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Brave wayfarers battled waves at West Beach on Saturday in vessels forged from cardboard, duct tape and a prayer.

The Santa Barbara Maritime Museum’s eighth annual Kardboard Kayak Race pitted teams of four against each other in a contest to construct functional kayaks made entirely from two sheets of cardboard held together with tape. Competitors vied for the coveted golden cardboard trophy in separate heats; the “family fun heat” for children under 14 and the “pro heat” for paddlers 15 and up.

Racers were given just one hour to build their kayaks and then had to run from shore with boats in hand, board them, paddle out roughly 30 feet around a buoy and back before the other contestants to win.

Museum volunteer coordinator Jennifer Haake described just how seriously some contestants take the races.

“We tend to get people from UCSB Engineering who call in asking technical questions, like the dimensions of the cardboard,” she said with a laugh. “One mistake people often make is that they’ll focus on designs that are technically faster, instead of ones that will float.”

Designs varied wildly among the 32 teams at this year’s competition, with some going for traditional kayak designs, to rafts and even some that involved standing up to paddle.

Chris Kruse, a mechanical engineering graduate from the University of Colorado Boulder, said the races’ main hurdles are encountered right at the start.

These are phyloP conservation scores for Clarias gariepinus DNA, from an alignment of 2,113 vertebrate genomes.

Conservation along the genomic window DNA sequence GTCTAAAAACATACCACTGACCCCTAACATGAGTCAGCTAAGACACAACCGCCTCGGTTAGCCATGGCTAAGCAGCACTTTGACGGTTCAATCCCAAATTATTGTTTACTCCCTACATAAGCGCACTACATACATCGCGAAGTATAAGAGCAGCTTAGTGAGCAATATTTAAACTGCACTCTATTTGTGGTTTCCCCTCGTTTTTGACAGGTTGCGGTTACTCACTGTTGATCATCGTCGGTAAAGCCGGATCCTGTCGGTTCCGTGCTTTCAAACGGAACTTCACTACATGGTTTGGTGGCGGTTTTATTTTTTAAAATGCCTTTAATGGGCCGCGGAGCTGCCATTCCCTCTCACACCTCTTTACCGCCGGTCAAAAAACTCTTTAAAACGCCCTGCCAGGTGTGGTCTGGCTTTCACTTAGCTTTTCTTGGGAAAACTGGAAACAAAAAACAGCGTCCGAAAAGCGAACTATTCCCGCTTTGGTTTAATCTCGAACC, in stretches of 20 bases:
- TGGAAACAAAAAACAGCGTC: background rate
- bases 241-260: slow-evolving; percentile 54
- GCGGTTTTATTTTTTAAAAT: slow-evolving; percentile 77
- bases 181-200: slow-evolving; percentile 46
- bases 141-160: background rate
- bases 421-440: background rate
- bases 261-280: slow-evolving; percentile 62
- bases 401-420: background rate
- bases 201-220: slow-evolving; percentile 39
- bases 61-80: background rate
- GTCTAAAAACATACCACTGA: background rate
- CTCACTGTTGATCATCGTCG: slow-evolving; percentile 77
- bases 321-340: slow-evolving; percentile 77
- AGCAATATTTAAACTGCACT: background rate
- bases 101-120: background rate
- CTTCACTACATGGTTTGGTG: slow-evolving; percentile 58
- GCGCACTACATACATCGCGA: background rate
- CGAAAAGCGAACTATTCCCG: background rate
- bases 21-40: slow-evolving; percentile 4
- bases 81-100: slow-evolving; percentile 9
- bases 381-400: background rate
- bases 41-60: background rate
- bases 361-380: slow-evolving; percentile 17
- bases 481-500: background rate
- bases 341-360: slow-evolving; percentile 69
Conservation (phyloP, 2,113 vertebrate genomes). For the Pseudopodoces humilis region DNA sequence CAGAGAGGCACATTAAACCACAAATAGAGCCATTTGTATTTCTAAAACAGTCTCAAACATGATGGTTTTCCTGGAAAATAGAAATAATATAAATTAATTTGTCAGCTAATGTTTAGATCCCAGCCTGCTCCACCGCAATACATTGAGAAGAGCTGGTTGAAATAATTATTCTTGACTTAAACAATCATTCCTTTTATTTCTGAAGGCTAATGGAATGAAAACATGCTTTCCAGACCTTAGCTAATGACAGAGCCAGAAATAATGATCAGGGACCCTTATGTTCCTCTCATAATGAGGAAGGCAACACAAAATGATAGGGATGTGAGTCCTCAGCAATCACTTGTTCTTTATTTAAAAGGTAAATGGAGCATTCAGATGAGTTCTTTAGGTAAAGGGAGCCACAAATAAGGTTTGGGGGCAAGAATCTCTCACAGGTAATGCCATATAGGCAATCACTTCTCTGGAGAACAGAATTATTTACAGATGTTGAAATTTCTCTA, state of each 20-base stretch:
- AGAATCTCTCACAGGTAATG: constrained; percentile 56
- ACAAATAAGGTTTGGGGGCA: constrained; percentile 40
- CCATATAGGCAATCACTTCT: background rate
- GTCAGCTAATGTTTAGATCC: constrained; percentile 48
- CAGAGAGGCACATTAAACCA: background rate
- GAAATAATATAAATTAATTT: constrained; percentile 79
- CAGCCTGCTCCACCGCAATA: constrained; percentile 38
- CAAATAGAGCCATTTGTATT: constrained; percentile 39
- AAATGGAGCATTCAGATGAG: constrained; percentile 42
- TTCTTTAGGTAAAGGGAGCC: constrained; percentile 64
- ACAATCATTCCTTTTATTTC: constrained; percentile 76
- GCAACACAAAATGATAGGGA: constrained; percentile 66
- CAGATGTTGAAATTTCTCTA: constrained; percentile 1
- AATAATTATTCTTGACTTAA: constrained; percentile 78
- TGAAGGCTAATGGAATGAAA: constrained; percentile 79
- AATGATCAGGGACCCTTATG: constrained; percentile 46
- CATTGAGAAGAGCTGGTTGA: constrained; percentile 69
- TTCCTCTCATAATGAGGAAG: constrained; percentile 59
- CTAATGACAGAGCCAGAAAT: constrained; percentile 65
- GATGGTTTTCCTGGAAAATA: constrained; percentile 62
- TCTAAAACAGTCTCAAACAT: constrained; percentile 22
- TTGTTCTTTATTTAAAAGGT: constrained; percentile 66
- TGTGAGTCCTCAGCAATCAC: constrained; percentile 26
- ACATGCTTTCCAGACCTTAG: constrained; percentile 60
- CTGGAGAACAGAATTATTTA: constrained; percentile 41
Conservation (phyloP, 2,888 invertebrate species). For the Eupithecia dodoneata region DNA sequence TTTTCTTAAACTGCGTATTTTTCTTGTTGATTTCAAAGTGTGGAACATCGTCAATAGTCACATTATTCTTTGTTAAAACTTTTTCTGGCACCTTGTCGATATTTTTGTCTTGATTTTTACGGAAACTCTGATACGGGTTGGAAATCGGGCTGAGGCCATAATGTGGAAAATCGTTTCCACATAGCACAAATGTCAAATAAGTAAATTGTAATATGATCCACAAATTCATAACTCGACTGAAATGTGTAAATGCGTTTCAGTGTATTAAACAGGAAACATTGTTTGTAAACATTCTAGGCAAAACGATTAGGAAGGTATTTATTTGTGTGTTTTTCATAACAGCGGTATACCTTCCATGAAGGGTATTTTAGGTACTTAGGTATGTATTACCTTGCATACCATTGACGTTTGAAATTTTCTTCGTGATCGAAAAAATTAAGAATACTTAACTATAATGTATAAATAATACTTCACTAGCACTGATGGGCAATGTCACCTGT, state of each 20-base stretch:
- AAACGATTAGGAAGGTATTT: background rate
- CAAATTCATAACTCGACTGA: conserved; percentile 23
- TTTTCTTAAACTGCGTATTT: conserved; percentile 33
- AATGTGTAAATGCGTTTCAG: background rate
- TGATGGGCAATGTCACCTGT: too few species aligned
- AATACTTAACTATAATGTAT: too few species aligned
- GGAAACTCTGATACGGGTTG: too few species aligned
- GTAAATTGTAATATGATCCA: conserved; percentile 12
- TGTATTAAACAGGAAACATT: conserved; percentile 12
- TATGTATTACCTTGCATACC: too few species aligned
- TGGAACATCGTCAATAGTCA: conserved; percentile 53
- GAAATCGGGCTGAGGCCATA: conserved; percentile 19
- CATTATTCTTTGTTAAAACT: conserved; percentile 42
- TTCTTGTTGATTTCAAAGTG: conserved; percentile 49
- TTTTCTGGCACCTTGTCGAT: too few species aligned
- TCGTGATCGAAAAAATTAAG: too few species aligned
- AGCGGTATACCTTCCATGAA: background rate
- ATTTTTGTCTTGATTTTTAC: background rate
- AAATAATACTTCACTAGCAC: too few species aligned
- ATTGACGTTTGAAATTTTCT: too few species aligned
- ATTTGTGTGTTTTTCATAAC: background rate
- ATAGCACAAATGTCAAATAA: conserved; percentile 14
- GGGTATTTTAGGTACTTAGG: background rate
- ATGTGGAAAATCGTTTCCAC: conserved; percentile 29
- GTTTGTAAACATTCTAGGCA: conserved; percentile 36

“Our biggest challenge is going to be to keep the boat from collapsing or water-logging it as the rider enters to start the race,” he said.

Many teams with colorful names like “Titan Uranus” and the uber patriotic, “’Merica,” entered the fray, but few stayed afloat long enough to reach the shore. Among the winners was team “Kraken,” whose vessel was captained by Ethan Edney, 16, who captured first place in the pro heat.

Edney’s kayak was co-designed by his father, Graham, an aerospace engineer.

The adults were able to outpace Edney on land but his light weight proved to be an advantage once out on the water.

“When the race started I slipped and was pretty far behind,” he told Noozhawk. “I thought we were done, but by the time I rounded the buoy most of the competition was swimming back to shore.”

Santa Barbara Maritime Museum executive director Greg Gorga said kids often succeed in making it back to shore dry — largely because they’re lighter than adults, he surmised.

“It’s either that, or because parents take more care to build sturdy kayaks when they’re being piloted by their children,” he laughed.

Other first-place winners included teams “Will it Float” and “The Team that Must Not be Named,” which were awarded goodie baskets along with their trophies. Second- and third-place winners were also awarded the baskets.

The Kardboard Kayak Race is an annual event and will return to West Beach again next year. Click here for more information about the Santa Barbara Maritime Museum.

Noozhawk intern Shaun Kahmann can be reached at skahmann@noozhawk.com. Follow Noozhawk on Twitter: @noozhawk, @NoozhawkNews and @NoozhawkBiz. Connect with Noozhawk on Facebook.